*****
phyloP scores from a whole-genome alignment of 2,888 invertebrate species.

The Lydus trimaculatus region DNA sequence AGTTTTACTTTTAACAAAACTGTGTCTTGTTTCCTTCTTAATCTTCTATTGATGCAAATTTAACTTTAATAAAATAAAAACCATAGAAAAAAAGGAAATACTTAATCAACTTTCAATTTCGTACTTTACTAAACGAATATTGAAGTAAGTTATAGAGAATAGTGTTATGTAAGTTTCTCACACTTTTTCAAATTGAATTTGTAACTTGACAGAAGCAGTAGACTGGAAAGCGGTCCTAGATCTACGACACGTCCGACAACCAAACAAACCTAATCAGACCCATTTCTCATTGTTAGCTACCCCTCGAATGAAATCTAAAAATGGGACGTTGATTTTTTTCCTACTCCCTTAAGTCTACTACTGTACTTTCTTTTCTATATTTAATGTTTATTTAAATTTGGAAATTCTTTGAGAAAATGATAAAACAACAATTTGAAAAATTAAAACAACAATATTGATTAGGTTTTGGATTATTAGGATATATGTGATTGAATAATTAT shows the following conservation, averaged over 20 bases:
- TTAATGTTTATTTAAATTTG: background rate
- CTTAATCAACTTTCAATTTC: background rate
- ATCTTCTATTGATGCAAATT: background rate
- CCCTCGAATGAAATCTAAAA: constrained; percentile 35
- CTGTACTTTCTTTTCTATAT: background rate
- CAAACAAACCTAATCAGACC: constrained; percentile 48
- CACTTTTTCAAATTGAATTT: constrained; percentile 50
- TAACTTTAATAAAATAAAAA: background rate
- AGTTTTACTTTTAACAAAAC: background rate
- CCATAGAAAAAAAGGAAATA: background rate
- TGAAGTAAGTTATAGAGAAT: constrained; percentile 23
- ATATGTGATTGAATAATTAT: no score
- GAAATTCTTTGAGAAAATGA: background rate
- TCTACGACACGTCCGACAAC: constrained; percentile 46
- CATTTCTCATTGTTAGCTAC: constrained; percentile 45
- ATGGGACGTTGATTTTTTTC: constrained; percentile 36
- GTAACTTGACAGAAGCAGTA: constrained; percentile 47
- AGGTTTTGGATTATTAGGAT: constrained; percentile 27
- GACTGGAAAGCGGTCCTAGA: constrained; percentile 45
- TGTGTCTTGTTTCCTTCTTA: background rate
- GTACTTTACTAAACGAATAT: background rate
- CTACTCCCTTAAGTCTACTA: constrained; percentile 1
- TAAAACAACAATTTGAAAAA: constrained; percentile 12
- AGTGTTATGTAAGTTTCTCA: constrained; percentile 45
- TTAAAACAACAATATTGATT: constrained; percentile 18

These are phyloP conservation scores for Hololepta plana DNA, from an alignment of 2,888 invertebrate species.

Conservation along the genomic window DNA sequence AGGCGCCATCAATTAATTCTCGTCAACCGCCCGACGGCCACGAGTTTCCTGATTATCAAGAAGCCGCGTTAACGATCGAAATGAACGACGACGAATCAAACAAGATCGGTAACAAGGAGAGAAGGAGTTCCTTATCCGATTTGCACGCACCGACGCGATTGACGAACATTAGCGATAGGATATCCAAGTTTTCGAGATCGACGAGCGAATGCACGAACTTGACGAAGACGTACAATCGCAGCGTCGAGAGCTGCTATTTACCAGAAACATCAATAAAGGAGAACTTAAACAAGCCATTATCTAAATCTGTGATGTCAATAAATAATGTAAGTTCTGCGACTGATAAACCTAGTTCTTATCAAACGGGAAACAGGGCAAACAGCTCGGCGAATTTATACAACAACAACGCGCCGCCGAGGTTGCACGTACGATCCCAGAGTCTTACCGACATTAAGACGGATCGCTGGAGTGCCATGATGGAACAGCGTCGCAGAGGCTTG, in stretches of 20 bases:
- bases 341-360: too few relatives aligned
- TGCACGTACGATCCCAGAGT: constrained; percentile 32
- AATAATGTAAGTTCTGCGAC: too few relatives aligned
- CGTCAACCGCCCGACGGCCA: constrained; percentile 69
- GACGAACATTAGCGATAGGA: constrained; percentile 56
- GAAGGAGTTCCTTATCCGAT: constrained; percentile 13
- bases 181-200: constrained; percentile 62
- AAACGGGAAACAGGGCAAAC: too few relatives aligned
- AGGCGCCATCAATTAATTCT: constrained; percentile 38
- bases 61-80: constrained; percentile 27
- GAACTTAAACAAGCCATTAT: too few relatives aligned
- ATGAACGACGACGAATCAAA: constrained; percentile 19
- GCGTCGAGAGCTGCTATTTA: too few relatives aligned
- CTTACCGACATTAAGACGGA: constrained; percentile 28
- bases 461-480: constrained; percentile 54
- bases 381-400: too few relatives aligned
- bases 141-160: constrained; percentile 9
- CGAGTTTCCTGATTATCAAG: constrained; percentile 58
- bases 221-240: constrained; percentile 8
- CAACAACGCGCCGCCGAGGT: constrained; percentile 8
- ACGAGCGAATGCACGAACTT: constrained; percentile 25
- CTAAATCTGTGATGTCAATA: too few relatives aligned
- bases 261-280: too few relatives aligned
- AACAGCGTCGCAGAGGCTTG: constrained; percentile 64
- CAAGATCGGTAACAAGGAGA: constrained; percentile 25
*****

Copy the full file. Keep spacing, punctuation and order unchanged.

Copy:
phyloP scores from a whole-genome alignment of 2,888 invertebrate species.

The Lydus trimaculatus region DNA sequence AGTTTTACTTTTAACAAAACTGTGTCTTGTTTCCTTCTTAATCTTCTATTGATGCAAATTTAACTTTAATAAAATAAAAACCATAGAAAAAAAGGAAATACTTAATCAACTTTCAATTTCGTACTTTACTAAACGAATATTGAAGTAAGTTATAGAGAATAGTGTTATGTAAGTTTCTCACACTTTTTCAAATTGAATTTGTAACTTGACAGAAGCAGTAGACTGGAAAGCGGTCCTAGATCTACGACACGTCCGACAACCAAACAAACCTAATCAGACCCATTTCTCATTGTTAGCTACCCCTCGAATGAAATCTAAAAATGGGACGTTGATTTTTTTCCTACTCCCTTAAGTCTACTACTGTACTTTCTTTTCTATATTTAATGTTTATTTAAATTTGGAAATTCTTTGAGAAAATGATAAAACAACAATTTGAAAAATTAAAACAACAATATTGATTAGGTTTTGGATTATTAGGATATATGTGATTGAATAATTAT shows the following conservation, averaged over 20 bases:
- TTAATGTTTATTTAAATTTG: background rate
- CTTAATCAACTTTCAATTTC: background rate
- ATCTTCTATTGATGCAAATT: background rate
- CCCTCGAATGAAATCTAAAA: constrained; percentile 35
- CTGTACTTTCTTTTCTATAT: background rate
- CAAACAAACCTAATCAGACC: constrained; percentile 48
- CACTTTTTCAAATTGAATTT: constrained; percentile 50
- TAACTTTAATAAAATAAAAA: background rate
- AGTTTTACTTTTAACAAAAC: background rate
- CCATAGAAAAAAAGGAAATA: background rate
- TGAAGTAAGTTATAGAGAAT: constrained; percentile 23
- ATATGTGATTGAATAATTAT: no score
- GAAATTCTTTGAGAAAATGA: background rate
- TCTACGACACGTCCGACAAC: constrained; percentile 46
- CATTTCTCATTGTTAGCTAC: constrained; percentile 45
- ATGGGACGTTGATTTTTTTC: constrained; percentile 36
- GTAACTTGACAGAAGCAGTA: constrained; percentile 47
- AGGTTTTGGATTATTAGGAT: constrained; percentile 27
- GACTGGAAAGCGGTCCTAGA: constrained; percentile 45
- TGTGTCTTGTTTCCTTCTTA: background rate
- GTACTTTACTAAACGAATAT: background rate
- CTACTCCCTTAAGTCTACTA: constrained; percentile 1
- TAAAACAACAATTTGAAAAA: constrained; percentile 12
- AGTGTTATGTAAGTTTCTCA: constrained; percentile 45
- TTAAAACAACAATATTGATT: constrained; percentile 18

These are phyloP conservation scores for Hololepta plana DNA, from an alignment of 2,888 invertebrate species.

Conservation along the genomic window DNA sequence AGGCGCCATCAATTAATTCTCGTCAACCGCCCGACGGCCACGAGTTTCCTGATTATCAAGAAGCCGCGTTAACGATCGAAATGAACGACGACGAATCAAACAAGATCGGTAACAAGGAGAGAAGGAGTTCCTTATCCGATTTGCACGCACCGACGCGATTGACGAACATTAGCGATAGGATATCCAAGTTTTCGAGATCGACGAGCGAATGCACGAACTTGACGAAGACGTACAATCGCAGCGTCGAGAGCTGCTATTTACCAGAAACATCAATAAAGGAGAACTTAAACAAGCCATTATCTAAATCTGTGATGTCAATAAATAATGTAAGTTCTGCGACTGATAAACCTAGTTCTTATCAAACGGGAAACAGGGCAAACAGCTCGGCGAATTTATACAACAACAACGCGCCGCCGAGGTTGCACGTACGATCCCAGAGTCTTACCGACATTAAGACGGATCGCTGGAGTGCCATGATGGAACAGCGTCGCAGAGGCTTG, in stretches of 20 bases:
- bases 341-360: too few relatives aligned
- TGCACGTACGATCCCAGAGT: constrained; percentile 32
- AATAATGTAAGTTCTGCGAC: too few relatives aligned
- CGTCAACCGCCCGACGGCCA: constrained; percentile 69
- GACGAACATTAGCGATAGGA: constrained; percentile 56
- GAAGGAGTTCCTTATCCGAT: constrained; percentile 13
- bases 181-200: constrained; percentile 62
- AAACGGGAAACAGGGCAAAC: too few relatives aligned
- AGGCGCCATCAATTAATTCT: constrained; percentile 38
- bases 61-80: constrained; percentile 27
- GAACTTAAACAAGCCATTAT: too few relatives aligned
- ATGAACGACGACGAATCAAA: constrained; percentile 19
- GCGTCGAGAGCTGCTATTTA: too few relatives aligned
- CTTACCGACATTAAGACGGA: constrained; percentile 28
- bases 461-480: constrained; percentile 54
- bases 381-400: too few relatives aligned
- bases 141-160: constrained; percentile 9
- CGAGTTTCCTGATTATCAAG: constrained; percentile 58
- bases 221-240: constrained; percentile 8
- CAACAACGCGCCGCCGAGGT: constrained; percentile 8
- ACGAGCGAATGCACGAACTT: constrained; percentile 25
- CTAAATCTGTGATGTCAATA: too few relatives aligned
- bases 261-280: too few relatives aligned
- AACAGCGTCGCAGAGGCTTG: constrained; percentile 64
- CAAGATCGGTAACAAGGAGA: constrained; percentile 25